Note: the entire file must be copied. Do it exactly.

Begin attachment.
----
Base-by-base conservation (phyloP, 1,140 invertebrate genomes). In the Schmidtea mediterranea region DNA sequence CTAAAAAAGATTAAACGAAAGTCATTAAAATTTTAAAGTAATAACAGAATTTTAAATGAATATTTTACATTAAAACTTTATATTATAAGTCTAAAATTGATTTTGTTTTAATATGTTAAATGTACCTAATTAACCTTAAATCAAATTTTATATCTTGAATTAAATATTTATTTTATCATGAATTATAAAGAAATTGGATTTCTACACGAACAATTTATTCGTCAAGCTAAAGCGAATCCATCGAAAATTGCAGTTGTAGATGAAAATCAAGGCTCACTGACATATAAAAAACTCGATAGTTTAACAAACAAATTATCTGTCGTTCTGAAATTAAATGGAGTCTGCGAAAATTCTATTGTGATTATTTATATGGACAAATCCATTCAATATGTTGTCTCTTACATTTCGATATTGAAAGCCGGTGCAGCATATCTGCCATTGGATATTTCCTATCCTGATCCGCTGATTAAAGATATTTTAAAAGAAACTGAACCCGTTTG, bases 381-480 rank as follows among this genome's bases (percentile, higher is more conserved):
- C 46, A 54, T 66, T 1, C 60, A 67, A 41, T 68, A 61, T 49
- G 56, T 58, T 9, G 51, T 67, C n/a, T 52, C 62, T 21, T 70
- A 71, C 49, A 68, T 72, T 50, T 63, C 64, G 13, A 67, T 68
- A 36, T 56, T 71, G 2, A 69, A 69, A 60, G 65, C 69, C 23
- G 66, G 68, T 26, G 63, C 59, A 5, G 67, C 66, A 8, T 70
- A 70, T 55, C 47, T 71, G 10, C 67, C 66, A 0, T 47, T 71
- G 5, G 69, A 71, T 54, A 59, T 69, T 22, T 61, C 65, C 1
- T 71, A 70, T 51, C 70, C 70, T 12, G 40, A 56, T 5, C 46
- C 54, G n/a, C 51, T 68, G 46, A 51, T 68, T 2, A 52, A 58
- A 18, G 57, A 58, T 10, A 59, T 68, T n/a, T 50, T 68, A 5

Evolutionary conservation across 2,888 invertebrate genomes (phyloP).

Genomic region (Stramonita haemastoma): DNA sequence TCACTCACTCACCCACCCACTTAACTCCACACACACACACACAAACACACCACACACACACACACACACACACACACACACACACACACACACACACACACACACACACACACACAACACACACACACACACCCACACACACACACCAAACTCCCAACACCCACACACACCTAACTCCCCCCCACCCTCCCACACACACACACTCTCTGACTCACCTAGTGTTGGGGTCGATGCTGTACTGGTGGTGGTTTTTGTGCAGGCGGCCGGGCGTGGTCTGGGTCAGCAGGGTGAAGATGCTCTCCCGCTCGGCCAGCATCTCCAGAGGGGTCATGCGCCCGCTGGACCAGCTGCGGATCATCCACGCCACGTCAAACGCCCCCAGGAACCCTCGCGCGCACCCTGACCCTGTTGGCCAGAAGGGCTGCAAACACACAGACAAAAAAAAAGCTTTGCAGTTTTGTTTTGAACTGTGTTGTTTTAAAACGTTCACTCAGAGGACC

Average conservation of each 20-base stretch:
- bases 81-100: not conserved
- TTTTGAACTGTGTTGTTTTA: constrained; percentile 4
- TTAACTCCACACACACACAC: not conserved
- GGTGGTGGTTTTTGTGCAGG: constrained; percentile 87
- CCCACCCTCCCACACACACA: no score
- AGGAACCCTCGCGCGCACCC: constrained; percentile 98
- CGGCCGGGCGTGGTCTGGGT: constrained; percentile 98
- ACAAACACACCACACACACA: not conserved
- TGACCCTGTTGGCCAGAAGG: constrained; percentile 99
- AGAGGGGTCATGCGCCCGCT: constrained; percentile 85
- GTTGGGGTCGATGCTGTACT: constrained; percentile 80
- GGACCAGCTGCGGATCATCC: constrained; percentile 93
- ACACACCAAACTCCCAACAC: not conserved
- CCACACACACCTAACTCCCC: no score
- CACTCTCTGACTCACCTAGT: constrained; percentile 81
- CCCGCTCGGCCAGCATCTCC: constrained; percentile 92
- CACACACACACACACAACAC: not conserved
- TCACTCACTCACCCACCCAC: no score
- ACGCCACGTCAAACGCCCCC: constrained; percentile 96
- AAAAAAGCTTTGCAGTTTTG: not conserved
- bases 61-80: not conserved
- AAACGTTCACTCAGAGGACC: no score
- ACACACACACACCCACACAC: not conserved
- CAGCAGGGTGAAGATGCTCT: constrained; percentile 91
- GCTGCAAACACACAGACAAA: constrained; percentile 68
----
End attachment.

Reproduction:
Base-by-base conservation (phyloP, 1,140 invertebrate genomes). In the Schmidtea mediterranea region DNA sequence CTAAAAAAGATTAAACGAAAGTCATTAAAATTTTAAAGTAATAACAGAATTTTAAATGAATATTTTACATTAAAACTTTATATTATAAGTCTAAAATTGATTTTGTTTTAATATGTTAAATGTACCTAATTAACCTTAAATCAAATTTTATATCTTGAATTAAATATTTATTTTATCATGAATTATAAAGAAATTGGATTTCTACACGAACAATTTATTCGTCAAGCTAAAGCGAATCCATCGAAAATTGCAGTTGTAGATGAAAATCAAGGCTCACTGACATATAAAAAACTCGATAGTTTAACAAACAAATTATCTGTCGTTCTGAAATTAAATGGAGTCTGCGAAAATTCTATTGTGATTATTTATATGGACAAATCCATTCAATATGTTGTCTCTTACATTTCGATATTGAAAGCCGGTGCAGCATATCTGCCATTGGATATTTCCTATCCTGATCCGCTGATTAAAGATATTTTAAAAGAAACTGAACCCGTTTG, bases 381-480 rank as follows among this genome's bases (percentile, higher is more conserved):
- C 46, A 54, T 66, T 1, C 60, A 67, A 41, T 68, A 61, T 49
- G 56, T 58, T 9, G 51, T 67, C n/a, T 52, C 62, T 21, T 70
- A 71, C 49, A 68, T 72, T 50, T 63, C 64, G 13, A 67, T 68
- A 36, T 56, T 71, G 2, A 69, A 69, A 60, G 65, C 69, C 23
- G 66, G 68, T 26, G 63, C 59, A 5, G 67, C 66, A 8, T 70
- A 70, T 55, C 47, T 71, G 10, C 67, C 66, A 0, T 47, T 71
- G 5, G 69, A 71, T 54, A 59, T 69, T 22, T 61, C 65, C 1
- T 71, A 70, T 51, C 70, C 70, T 12, G 40, A 56, T 5, C 46
- C 54, G n/a, C 51, T 68, G 46, A 51, T 68, T 2, A 52, A 58
- A 18, G 57, A 58, T 10, A 59, T 68, T n/a, T 50, T 68, A 5

Evolutionary conservation across 2,888 invertebrate genomes (phyloP).

Genomic region (Stramonita haemastoma): DNA sequence TCACTCACTCACCCACCCACTTAACTCCACACACACACACACAAACACACCACACACACACACACACACACACACACACACACACACACACACACACACACACACACACACACACAACACACACACACACACCCACACACACACACCAAACTCCCAACACCCACACACACCTAACTCCCCCCCACCCTCCCACACACACACACTCTCTGACTCACCTAGTGTTGGGGTCGATGCTGTACTGGTGGTGGTTTTTGTGCAGGCGGCCGGGCGTGGTCTGGGTCAGCAGGGTGAAGATGCTCTCCCGCTCGGCCAGCATCTCCAGAGGGGTCATGCGCCCGCTGGACCAGCTGCGGATCATCCACGCCACGTCAAACGCCCCCAGGAACCCTCGCGCGCACCCTGACCCTGTTGGCCAGAAGGGCTGCAAACACACAGACAAAAAAAAAGCTTTGCAGTTTTGTTTTGAACTGTGTTGTTTTAAAACGTTCACTCAGAGGACC

Average conservation of each 20-base stretch:
- bases 81-100: not conserved
- TTTTGAACTGTGTTGTTTTA: constrained; percentile 4
- TTAACTCCACACACACACAC: not conserved
- GGTGGTGGTTTTTGTGCAGG: constrained; percentile 87
- CCCACCCTCCCACACACACA: no score
- AGGAACCCTCGCGCGCACCC: constrained; percentile 98
- CGGCCGGGCGTGGTCTGGGT: constrained; percentile 98
- ACAAACACACCACACACACA: not conserved
- TGACCCTGTTGGCCAGAAGG: constrained; percentile 99
- AGAGGGGTCATGCGCCCGCT: constrained; percentile 85
- GTTGGGGTCGATGCTGTACT: constrained; percentile 80
- GGACCAGCTGCGGATCATCC: constrained; percentile 93
- ACACACCAAACTCCCAACAC: not conserved
- CCACACACACCTAACTCCCC: no score
- CACTCTCTGACTCACCTAGT: constrained; percentile 81
- CCCGCTCGGCCAGCATCTCC: constrained; percentile 92
- CACACACACACACACAACAC: not conserved
- TCACTCACTCACCCACCCAC: no score
- ACGCCACGTCAAACGCCCCC: constrained; percentile 96
- AAAAAAGCTTTGCAGTTTTG: not conserved
- bases 61-80: not conserved
- AAACGTTCACTCAGAGGACC: no score
- ACACACACACACCCACACAC: not conserved
- CAGCAGGGTGAAGATGCTCT: constrained; percentile 91
- GCTGCAAACACACAGACAAA: constrained; percentile 68